KL Auditor-General raps officials over loss of funds

KL Auditor-General raps officials over loss of funds
Auditor-General Ambrin Buang says he does not know how many officials have been punished so far.

SHAH ALAM, Malaysia - In a rare appearance at a public forum on Thursday, Malaysia's Auditor-General took the heads of government departments and agencies to task for the continuing loss of millions of dollars of public money each year, blaming them for a lack of diligence.

Tan Sri Ambrin Buang, who has held the post for six years, has produced yearly reports detailing abuse and waste in public spending, from the eye-popping to the banal. He said he did not know how many officials have been punished as internal probes are done by the Public Service Department.

"If we simply monitor from the office and don't go down to the ground to inspect contractors and consultants, they will cut corners," Mr Ambrin told an audience of several hundred at a public forum organised by the Malay-language daily Sinar Harian. "And why should you (heads of departments) take action only after the audit report comes out?"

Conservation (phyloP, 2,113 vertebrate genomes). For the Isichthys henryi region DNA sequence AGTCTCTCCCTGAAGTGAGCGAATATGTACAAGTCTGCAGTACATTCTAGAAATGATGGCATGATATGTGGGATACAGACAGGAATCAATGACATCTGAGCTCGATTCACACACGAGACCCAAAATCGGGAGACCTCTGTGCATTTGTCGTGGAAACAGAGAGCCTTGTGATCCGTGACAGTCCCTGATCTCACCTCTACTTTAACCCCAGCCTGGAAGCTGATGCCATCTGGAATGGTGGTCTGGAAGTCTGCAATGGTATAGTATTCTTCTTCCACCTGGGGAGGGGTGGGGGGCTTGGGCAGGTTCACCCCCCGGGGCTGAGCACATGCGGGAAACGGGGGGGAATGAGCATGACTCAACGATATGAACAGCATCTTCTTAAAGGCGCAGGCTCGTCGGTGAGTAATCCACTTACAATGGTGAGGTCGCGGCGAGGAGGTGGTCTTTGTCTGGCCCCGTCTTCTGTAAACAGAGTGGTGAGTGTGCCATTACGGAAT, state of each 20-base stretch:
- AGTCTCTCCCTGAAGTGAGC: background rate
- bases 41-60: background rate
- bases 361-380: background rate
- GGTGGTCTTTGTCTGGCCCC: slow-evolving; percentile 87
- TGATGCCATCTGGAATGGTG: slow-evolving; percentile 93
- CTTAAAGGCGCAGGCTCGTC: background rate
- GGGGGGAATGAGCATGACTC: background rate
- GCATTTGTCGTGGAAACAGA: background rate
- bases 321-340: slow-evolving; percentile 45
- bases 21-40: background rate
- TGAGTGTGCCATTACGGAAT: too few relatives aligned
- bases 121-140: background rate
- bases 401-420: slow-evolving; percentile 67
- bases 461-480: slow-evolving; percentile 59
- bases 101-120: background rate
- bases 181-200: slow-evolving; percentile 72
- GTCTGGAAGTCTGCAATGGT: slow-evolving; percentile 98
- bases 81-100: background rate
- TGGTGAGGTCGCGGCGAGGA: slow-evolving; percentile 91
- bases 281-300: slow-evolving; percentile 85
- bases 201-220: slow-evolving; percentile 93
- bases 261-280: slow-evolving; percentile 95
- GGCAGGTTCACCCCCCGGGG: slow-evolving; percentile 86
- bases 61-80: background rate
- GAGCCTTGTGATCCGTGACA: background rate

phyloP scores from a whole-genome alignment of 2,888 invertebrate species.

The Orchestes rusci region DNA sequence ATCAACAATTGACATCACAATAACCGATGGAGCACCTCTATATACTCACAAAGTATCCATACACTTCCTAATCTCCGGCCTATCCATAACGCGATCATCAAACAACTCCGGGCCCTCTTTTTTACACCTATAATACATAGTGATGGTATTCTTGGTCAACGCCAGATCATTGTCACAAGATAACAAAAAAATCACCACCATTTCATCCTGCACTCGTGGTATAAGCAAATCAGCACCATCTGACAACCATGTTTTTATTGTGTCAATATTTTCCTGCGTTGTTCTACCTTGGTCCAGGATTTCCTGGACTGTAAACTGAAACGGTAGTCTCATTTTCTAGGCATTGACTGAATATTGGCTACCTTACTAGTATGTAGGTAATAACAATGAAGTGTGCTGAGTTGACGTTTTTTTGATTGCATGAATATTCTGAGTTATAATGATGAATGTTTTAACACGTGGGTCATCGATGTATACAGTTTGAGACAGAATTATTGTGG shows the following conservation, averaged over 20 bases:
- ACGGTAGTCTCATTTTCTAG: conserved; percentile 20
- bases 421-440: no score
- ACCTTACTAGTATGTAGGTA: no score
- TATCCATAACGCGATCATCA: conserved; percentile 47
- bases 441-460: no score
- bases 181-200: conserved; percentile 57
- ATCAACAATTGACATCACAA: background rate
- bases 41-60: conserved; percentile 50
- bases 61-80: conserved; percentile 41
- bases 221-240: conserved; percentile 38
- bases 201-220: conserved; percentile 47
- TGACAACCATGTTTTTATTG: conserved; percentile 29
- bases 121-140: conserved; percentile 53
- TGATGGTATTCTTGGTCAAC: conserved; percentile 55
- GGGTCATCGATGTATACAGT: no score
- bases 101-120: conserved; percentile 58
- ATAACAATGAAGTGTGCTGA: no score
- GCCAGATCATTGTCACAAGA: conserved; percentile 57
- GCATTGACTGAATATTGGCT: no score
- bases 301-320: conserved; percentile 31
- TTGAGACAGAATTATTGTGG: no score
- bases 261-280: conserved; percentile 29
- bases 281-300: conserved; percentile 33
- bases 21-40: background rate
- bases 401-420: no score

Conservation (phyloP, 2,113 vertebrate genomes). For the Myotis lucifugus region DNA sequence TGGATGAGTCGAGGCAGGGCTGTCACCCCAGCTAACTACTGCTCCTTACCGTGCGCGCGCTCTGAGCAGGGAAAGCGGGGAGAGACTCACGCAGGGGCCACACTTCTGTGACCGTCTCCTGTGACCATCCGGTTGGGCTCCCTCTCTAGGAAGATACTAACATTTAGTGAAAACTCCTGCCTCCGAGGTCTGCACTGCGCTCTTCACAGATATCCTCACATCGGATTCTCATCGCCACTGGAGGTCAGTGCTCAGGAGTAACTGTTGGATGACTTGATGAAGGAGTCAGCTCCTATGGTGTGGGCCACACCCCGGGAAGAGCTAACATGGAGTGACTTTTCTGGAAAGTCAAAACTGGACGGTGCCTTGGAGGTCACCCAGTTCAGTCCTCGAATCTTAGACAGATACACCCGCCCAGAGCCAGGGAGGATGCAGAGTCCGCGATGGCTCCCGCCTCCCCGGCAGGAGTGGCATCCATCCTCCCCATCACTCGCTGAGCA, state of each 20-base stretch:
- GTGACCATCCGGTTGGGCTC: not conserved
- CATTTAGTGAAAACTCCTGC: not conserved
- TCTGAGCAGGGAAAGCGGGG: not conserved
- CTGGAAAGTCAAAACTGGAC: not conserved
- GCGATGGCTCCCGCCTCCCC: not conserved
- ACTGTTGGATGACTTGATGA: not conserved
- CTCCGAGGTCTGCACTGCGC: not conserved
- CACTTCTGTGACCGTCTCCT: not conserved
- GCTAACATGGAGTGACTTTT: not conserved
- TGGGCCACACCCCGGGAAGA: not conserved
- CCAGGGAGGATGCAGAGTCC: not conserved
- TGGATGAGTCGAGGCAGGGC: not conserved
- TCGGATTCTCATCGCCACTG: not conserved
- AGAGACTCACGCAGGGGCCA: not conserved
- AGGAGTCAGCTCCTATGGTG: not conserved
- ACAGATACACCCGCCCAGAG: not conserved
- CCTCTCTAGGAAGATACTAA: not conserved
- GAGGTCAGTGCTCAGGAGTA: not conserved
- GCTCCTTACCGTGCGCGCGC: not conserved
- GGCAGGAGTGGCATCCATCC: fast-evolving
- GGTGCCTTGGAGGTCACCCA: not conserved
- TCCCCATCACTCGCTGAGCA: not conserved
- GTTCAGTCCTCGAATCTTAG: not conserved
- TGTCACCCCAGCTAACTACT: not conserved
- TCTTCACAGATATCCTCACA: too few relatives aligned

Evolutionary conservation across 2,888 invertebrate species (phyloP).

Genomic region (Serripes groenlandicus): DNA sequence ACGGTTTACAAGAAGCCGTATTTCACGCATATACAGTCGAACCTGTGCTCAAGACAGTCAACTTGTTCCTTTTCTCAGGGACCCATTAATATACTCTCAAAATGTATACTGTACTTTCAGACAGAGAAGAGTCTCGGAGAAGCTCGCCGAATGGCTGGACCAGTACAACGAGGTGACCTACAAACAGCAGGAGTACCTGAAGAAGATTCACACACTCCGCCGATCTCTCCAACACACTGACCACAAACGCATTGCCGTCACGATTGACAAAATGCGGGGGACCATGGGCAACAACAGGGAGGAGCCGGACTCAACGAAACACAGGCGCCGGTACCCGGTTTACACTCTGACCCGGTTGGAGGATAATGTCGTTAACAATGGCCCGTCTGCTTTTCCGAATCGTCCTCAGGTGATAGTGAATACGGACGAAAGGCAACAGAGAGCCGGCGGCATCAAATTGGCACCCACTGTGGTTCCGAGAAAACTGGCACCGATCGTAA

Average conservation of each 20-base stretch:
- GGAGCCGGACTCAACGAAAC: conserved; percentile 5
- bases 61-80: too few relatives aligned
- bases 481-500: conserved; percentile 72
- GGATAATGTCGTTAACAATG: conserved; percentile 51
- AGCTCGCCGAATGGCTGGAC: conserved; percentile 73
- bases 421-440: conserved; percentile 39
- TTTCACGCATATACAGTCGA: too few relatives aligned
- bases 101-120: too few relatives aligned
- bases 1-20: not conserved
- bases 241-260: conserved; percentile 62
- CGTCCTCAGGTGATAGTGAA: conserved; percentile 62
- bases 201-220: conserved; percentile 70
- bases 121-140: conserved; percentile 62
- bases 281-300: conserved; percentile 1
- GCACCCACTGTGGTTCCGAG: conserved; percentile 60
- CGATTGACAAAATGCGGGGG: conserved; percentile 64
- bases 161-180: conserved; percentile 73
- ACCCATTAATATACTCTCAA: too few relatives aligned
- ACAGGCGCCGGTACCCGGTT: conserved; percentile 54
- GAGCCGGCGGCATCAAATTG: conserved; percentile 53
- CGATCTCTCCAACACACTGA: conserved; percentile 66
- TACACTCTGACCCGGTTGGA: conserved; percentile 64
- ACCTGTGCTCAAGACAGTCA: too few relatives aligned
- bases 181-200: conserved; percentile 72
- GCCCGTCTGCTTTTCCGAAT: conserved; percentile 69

Before a crowd of mostly private-sector workers, bloggers and opposition supporters, he said he was there to explain his department's role amid the public uproar over his report's findings, and to emphasise that he was merely a "messenger". "Some people comment on the report without even reading it," he said.

Last year's Auditor-General report was tabled in Parliament earlier this month on Oct 1. The annual litany of abuses, detailed in 32 volumes covering 160 cases, angered many Malaysians, who are struggling with rising living costs.

Malaysia's national audit has consistently highlighted massive cost overruns for government projects and lapses in budget monitoring by the police and other key departments.

For instance, the latest report said RM2.05 billion (S$801 million) had been spent on sub-standard security services for schools between 2010 and last year. The police force, in turn, was found to have lost 44 units of firearms, 156 handcuffs and 29 vehicles between 2010 and last year, in assets totalling RM1.33 million. The annual audit has led to spectacular scandals in the past.

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